Adding root boosters now, while your hydroponic system is being cleaned, will strengthen your plants’ roots and improve their overall health.

Helps to increase the aeration of your nutrition solution by containing beneficial microorganisms.

Next, follow these steps (expanded from the brief explanation given earlier) to save your plants from root rot.

  • It’s time to perform a system clean. Disconnect your hydroponics system’s electronic components first.
  • Remove the plants that are infected with root rot from the soil. Pre-made growth plugs and Rockwool are more difficult to work with than natural materials like peat moss, coconut coir, clay pellets, and so on.
  • With a hose, wash the roots. Make sure that the water’s pH is as close to zero as feasible before using it (i.e., at, or nearly 7.0).
  • Rinse the roots well to remove any debris or extra water.
  • Roots that are yellow/brownish in color and greasy should be cut with an instrument like a scissor or a knife and removed from the plant one by one.
  • If possible, use a hydrogen peroxide solution to clean your reservoir; otherwise, use plain water.
  • Use a water-based nutrition solution to refill the reservoir. This time, don’t go all the way to the top. Only use enough to keep the roots from floating in the reservoir.
  • Initiate the hydroponics process Keep the air pump running all the time and keep the temperature about 70 degrees Fahrenheit.
  • Keep an eye on the root development for a few days.

Increasing the feeding solution amount if the root system is healthy (roots should be brittle to the touch and have a pale, white color)

In order to maintain an appropriate oxygen supply, it is also necessary to keep the air pump working.

Hydroguard or hydrogen peroxide may be used if the root system appears to be infested with rot.

How to prevent root rot in your hydroponic system

It is always preferable to avoid a problem in the first place. Root rot can be avoided in hydroponics if you understand the causes and methods of prevention.

Keep the reservoir sterile and properly aerated

Your hydroponic system should be kept in an immaculate and hygienic condition.

Clean all the components of your setup and remove any impurities that may have gotten into the system. Make sure there isn’t a breeding ground for pathogenic germs.

The better the pump and air stone, the better the air flow will be.

In order to prevent root rot from ever threatening the hydroponics system, the nutrient solution must be properly aerated.

In order to get the greatest results, you can use air stones.

Allow oxygen and nutrients to flow freely through your roots by trimming them on a regular basis.

Make sure that your plants’ roots don’t become so large that they impede their ability to absorb the nutrients they need.

Change the water frequently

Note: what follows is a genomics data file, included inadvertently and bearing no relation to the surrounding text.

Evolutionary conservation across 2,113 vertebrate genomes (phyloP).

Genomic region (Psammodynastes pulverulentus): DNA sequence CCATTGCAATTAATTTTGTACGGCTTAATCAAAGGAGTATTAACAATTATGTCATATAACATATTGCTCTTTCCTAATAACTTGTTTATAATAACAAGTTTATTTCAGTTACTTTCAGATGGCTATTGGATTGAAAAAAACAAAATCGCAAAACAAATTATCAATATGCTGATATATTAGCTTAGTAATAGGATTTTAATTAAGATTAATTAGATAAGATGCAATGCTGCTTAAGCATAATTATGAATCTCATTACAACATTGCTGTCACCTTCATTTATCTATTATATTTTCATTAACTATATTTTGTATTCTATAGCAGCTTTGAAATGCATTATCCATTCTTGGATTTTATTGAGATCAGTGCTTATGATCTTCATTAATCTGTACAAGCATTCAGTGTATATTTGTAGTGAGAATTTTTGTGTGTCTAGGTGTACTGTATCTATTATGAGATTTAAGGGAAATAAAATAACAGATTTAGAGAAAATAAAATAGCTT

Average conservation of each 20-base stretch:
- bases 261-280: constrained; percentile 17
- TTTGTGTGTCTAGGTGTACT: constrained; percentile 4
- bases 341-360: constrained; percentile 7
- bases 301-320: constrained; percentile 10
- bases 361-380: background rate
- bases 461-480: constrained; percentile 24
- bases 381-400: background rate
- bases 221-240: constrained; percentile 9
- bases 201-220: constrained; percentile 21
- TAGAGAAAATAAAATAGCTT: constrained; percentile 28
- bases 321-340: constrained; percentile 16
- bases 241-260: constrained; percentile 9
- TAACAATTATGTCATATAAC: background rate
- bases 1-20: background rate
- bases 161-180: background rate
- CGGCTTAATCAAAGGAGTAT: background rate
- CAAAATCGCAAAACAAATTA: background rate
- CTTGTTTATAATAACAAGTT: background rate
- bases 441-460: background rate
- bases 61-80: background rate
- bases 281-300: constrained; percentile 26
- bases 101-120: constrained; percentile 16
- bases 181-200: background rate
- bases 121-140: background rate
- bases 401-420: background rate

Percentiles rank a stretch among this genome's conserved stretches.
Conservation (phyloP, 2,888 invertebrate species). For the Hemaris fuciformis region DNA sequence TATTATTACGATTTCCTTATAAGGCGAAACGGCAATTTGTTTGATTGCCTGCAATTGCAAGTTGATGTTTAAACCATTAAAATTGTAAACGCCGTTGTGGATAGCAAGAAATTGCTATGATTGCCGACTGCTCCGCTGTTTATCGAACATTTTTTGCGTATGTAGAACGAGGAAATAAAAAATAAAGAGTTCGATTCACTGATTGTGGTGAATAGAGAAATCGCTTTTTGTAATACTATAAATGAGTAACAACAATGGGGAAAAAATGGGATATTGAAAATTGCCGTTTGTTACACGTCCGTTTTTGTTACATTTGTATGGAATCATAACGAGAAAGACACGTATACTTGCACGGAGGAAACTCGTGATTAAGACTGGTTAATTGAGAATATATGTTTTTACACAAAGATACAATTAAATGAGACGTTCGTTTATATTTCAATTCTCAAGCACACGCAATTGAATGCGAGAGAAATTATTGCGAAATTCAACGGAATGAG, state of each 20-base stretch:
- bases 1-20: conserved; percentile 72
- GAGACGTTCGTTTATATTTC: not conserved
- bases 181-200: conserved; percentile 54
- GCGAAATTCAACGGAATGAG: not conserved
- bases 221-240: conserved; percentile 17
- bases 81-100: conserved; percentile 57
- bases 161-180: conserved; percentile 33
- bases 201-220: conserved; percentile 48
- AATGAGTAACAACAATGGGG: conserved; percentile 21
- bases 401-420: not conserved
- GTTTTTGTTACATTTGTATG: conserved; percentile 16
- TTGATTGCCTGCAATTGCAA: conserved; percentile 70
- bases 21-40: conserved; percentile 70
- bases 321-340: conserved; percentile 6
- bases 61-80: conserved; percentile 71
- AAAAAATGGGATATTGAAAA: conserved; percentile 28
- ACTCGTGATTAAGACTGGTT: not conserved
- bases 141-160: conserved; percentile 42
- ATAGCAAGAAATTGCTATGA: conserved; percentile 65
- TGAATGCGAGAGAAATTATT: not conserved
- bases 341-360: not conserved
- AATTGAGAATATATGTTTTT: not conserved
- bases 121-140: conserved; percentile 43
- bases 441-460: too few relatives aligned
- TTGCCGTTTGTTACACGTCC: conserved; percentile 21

The water in the reservoir of hydroponic systems must be replaced on a regular basis.

Roots can be affected if you don’t do this.

The roots are particularly sensitive to changes in pH and other nutrients throughout the flowering stage of a plant’s life cycle.

This necessitates weekly to ten-day water changes.

In the early stages of cloning or seedling establishment, it is critical that you do not disturb the plants.

They do not yet develop an efficient bacterial colony or their own biofilm to protect their roots from infections at this stage.

Beware of fungi and other pathogens

Pathogens are spread through pests, thus keeping an eye out for them is a must.

Setting traps and vents may be a good idea if you’re concerned about pests in your garden.

It’s a good idea to introduce beneficial microorganisms while trying to improve a crop.

As a result, more oxygen will be absorbed by the roots, which will lead to improved plant growth.

Plants with healthy roots, on the other hand, are shielded from the hazards of root rot.

The best defense against root rot is a reservoir that is free of debris and well-aerated.

Detecting warning signals and taking action when they appear is also a possibility.

How to Diagnose Root Rot in Hydroponics

A thorough examination of your plants’ leaves and roots is necessary to diagnose root rot in hydroponics. You should be on the lookout for telltale symptoms that your crops are infected with the illness. Root rot treatment takes time, so don’t underestimate its importance. The sooner you recognize this problem, the better off you’ll be.

The first thing to look for is yellowing or drying leaves. In general, diseased leaves are a sign that the roots may be sick as well. Check your roots as soon as you see this. Roots that have been infected with a disease are usually slimy, knotted, and turning a dark brown color.

Root rot can also be detected by sniffing the roots. Your plants may be infected if they emit an off-putting odor and exhibit the other symptoms listed below.

One last thing. Due to the nutrients in the soil, roots may appear somewhat discolored. Thus, concluding that your plants are suffering from root rot because of discoloration alone should not be absolute.